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Special ink for piston fillers?

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6 replies to this topic

#1 RevAaron



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Posted 02 July 2008 - 07:56

I've a new Lamy 2k, and I love the bugger to death- and as such I want to use whatever ink might make it live the longest. I know that the Noodler's American Eel is listed as having special lubricating qualities for piston fillers- how big of a deal is it?

Do piston fillers truly need or substantially benefit from such a special ink?

WTB: Ford's Patent Pen, Pilot Blue ink (Thai)
Also: Orthos Pens | Danish MB #4 nib | 1G Hundred Year Pen cap

#2 Huy


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Posted 02 July 2008 - 08:13

You can use any ink that is made for fountain pens in your pen. Some inks tend to stain the pen but I dont think that would be a big problem with the 2000.

I have heard of people using silicone grease to lubricate their pistons. You should not have a problem with your piston for many years to come though so there's no need to worry about it. Just make sure you keep the pen in good condition by flushing it every so often.

#3 Juan in Andalucia

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Posted 02 July 2008 - 11:31

I have 3 Lamy 2000, and they have a stiffer piston than say, Pelikan or Aurora, but it's no big deal. Some people use some silicone grease to lubricate the barrel. I haven't tried that because I think some of that grease may end up in the nib or feed and cause skipping. Anyway, it's just a guess.

I use Pelikan 4001 brilliant black, but Waterman Florida or BlueBlack may lubricate the pen. You don't have to use the inks; just fill and empty the pen a few times, clean it and use your ink of choice.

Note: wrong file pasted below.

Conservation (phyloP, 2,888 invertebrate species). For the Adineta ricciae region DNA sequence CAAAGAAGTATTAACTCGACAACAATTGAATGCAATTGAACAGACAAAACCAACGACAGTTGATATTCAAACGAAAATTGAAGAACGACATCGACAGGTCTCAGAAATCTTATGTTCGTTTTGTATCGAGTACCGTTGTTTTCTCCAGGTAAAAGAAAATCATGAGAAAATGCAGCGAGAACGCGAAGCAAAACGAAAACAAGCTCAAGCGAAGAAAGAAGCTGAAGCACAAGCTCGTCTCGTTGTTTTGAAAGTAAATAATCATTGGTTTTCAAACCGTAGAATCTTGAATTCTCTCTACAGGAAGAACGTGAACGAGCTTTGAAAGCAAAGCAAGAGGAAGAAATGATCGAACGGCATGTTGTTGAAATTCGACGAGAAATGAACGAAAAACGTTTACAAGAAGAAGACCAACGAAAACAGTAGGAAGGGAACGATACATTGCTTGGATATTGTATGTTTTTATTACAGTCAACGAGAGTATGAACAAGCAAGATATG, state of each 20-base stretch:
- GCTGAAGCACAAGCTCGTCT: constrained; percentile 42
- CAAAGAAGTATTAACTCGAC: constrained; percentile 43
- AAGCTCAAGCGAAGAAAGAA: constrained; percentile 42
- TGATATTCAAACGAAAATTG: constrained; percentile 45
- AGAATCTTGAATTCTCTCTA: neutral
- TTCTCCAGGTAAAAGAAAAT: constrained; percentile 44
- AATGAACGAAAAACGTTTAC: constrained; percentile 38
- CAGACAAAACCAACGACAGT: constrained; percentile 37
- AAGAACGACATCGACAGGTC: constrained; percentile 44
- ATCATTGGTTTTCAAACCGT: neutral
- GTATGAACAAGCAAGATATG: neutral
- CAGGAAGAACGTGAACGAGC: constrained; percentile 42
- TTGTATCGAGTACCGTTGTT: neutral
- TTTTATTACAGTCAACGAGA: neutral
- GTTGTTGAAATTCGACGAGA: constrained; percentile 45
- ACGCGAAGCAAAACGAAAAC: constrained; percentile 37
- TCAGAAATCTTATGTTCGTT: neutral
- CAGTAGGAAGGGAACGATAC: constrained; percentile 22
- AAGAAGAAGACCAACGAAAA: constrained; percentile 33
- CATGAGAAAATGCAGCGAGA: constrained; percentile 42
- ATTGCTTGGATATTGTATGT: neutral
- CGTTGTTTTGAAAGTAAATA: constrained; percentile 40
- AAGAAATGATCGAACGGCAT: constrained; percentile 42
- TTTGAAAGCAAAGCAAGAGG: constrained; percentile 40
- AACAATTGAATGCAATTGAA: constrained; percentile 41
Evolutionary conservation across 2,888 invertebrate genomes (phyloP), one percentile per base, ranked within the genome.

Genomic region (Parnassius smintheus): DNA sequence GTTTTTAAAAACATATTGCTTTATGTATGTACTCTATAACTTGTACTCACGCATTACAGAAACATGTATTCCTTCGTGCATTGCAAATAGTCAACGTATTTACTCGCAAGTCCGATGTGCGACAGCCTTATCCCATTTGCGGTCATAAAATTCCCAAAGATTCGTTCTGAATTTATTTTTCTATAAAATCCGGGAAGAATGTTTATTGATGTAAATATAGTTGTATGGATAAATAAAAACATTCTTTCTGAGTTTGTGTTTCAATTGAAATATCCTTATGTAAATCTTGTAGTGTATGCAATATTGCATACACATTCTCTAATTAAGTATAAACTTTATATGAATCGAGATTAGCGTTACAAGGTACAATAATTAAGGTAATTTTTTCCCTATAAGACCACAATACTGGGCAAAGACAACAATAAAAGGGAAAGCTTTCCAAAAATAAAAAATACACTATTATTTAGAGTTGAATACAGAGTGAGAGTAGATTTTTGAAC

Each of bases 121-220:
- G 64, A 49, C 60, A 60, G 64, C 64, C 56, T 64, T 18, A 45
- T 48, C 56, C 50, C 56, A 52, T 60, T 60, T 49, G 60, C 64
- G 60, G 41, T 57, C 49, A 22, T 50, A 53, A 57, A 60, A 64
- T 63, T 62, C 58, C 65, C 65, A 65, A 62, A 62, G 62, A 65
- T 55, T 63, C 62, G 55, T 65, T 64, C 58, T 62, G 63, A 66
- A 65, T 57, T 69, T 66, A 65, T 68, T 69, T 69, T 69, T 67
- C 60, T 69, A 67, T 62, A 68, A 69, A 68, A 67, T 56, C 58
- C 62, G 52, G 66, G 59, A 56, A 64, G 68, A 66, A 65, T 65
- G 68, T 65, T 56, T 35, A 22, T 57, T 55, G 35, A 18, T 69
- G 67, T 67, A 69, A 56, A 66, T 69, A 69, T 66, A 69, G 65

#4 cmeisenzahl


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Posted 02 July 2008 - 14:31

I think any reputable brand of ink would be fine. I actually LOVE Lamy blue in mine.

#5 RevAaron



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Posted 04 July 2008 - 09:00

Toward the end of using Lamy ink in my new Lamy pen, I'm planning on using... wait for it: Lamy Blue-Black in my 2000. Not sure why, but there's something oh-so-dangerous and exciting about an iron-gall based ink. That, and now that I've started using Noodler's I've a hard time, intellectually, going back to a non-permanentish ink. For a few of the beater pens, I have some real ink experiments brewing- I am try to make a iron tannate ink out of a very tannin-heavy lake water- took the water, which is the color of a diluted tea, but very clear, boiled it down to a tea-brown... and we'll see when I get the iron. smile.gif

I had a cart of the Lamy Blue come free with the EF Al-Star I purchased- and I hated it. Seemed like a superlight watercolor. That said, when I later put it in my Pilot 78g- which writes *way* too dry and scratchy with Pelikan 4001 Black- I found it is a very nice ink. So much darker than it was with the Al-Star.

Thanks for the answers!
WTB: Ford's Patent Pen, Pilot Blue ink (Thai)
Also: Orthos Pens | Danish MB #4 nib | 1G Hundred Year Pen cap

#6 JJBlanche


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Posted 04 July 2008 - 15:46

I've heard nothing but bad concerning the American Eel inks.

However, Montblanc inks, which are widely appreciated, have a number of "special" ingredients specifically geared toward piston functioning. Montblanc Racing Green is one of my favorite inks, if not my absolute favorite. They also have Royal Blue, Black, Bordeaux, and some others. Avoid MB blue-black, though, as it is a special document/registrar ink that is a different formula from the rest.

#7 southpaw


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Posted 04 July 2008 - 18:12

Aaron, use whatever fountain pen ink in the Lamys you want to use. If you go with the iron gall ink, I'd recommend flushing it every month or so just to be safe.
"But God demonstrates His own love toward us, in that while we were still sinners, Christ died for us." (Rom. 5:8, NKJV)